“Marsha!” The voice of Graham (Our professional riding instructor knows children as well as he knows horses!) cuts through her thickening skin. “Why aren’t you moving? Get your butt in gear. I know Lightning’s ready for a ride.”

“I have to get down. I can’t ride today. Please let me get down.”

Graham turns his horse around. Heather and the other Bluebirds stare. Heat blurs the lines of their faces. Heather’s mouth shimmers small and red.

“Why do you even come here?” Graham leads Marsha from the ring. He wrenches Marsha’s arm lifting her off the horse, then tethers Lightning to a post beside the stable.

Marsha watches the Bluebirds ride (Good horsemanship is something a girl can take pride in!) as if their bodies have been made for it. Beside her, Lightning snorts. The smell of fresh horse droppings amplifies the buzzing of the flies.

Inside the changing room, the air feels cool on Marsha’s skin. Marsha looks for Heather’s cubby. Today Heather’s barrettes and socks are lemon yellow. Marsha finds a hard candy in the pocket of Heather’s shorts and eats it even though it is unwrapped. She leaves with the shorts stuffed under her shirt.

Marsha stands beside Lightning (Be a careful Bluebird: never approach a horse from behind!), patting its side before reaching behind its legs. As Marsha rubs the shorts in the dung, she tells herself it is like twisting the top off an Oreo, the same feeling of give and slide as the cookie comes free from its creamy center.

“Horse patties,” Marsha whispers, and giggles. Lightning shifts. Its hoof comes down on Marsha’s shoe. The horse’s hooves are thick and yellow like Granny’s fingernails. The initial burst of pain becomes a dull throb.

“Let go,” Marsha says. Marsha pictures the ground softening in the day’s heat, the weight of the horse forcing her into the earth. Granny always worried she’d be buried before she died.

Heather’s shorts are heavy in Marsha’s hand. “Letgoletgoletgo.” Lightning’s tail swats slow flies. The Bluebirds (We try to make our youngest campers feel especially welcome!) are rounding the turn that leads back to the stable. Marsha shoves the horse with her free hand. She pounds it with her fist. Its pelt feels like little needles. She pounds between its spots.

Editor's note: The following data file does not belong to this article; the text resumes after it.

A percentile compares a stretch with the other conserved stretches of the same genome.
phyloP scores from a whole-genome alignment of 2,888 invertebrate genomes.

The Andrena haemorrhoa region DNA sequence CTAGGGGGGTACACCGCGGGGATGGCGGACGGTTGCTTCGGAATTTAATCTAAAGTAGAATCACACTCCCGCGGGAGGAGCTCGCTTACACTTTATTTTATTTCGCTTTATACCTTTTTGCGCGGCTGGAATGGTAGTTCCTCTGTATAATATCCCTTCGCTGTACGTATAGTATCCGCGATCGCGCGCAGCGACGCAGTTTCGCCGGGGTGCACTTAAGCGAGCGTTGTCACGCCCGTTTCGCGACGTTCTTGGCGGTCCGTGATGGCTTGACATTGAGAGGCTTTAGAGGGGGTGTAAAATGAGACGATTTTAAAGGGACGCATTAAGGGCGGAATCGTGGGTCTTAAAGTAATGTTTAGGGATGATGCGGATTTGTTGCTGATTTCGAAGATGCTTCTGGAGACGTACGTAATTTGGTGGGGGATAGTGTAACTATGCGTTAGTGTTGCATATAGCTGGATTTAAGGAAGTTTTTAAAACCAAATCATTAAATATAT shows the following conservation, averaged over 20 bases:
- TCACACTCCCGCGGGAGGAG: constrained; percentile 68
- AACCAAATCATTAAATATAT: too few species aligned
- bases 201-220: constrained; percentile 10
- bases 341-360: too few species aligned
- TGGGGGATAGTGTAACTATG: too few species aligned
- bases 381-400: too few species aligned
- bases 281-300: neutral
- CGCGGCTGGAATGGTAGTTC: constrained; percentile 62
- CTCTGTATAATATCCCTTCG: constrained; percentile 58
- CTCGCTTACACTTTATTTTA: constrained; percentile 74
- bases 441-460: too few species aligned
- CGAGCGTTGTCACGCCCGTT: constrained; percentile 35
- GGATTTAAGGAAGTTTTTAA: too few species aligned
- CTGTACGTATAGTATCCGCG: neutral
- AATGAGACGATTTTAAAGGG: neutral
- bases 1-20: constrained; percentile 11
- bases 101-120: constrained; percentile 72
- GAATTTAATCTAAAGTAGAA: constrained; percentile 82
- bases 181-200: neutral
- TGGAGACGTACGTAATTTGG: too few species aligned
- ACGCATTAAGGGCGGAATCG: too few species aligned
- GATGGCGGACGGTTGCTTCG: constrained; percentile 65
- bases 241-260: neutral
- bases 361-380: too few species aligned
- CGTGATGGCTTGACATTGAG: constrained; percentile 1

Heather is at the front of the group. Marsha slams her shoulder into the horse, turning to avoid seeing herself touch its brown fur. Granny is behind Marsha’s eyelids. “Little girl,” Granny wheezes, “let me touch your face.” Whenever it was time to leave. Granny would squeeze Marsha’s hand and not let go.

The Bluebirds draw nearer, clip-clop clip-clop. Marsha begins to plead. “Let me go. Please. I’ll kiss you this time.” Marsha presses her mouth to the horse. Its hairs prick her lips.

Flies settle on the shorts in Marsha’s hand. The Bluebirds see brown and lemon yellow. Their horses are breathing fast from being ridden in such heat. Their sides rise and fall, rise and fall.

Heather’s face turns the color of cherry chewing gum. Her lips stretch and stretch. Graham begins to yell, but Marsha doesn’t hear him. Heather’s eyes are sharpened flint.

Rising temperatures are setting records up and down the eastern seaboard. Summer has just begun.

Myla Goldberg is a writer living in Brooklyn. Her first novel, Bee Season, published last year by Doubleday, was named a New York Times Notable Book for 2000. It will appear in paperback this spring.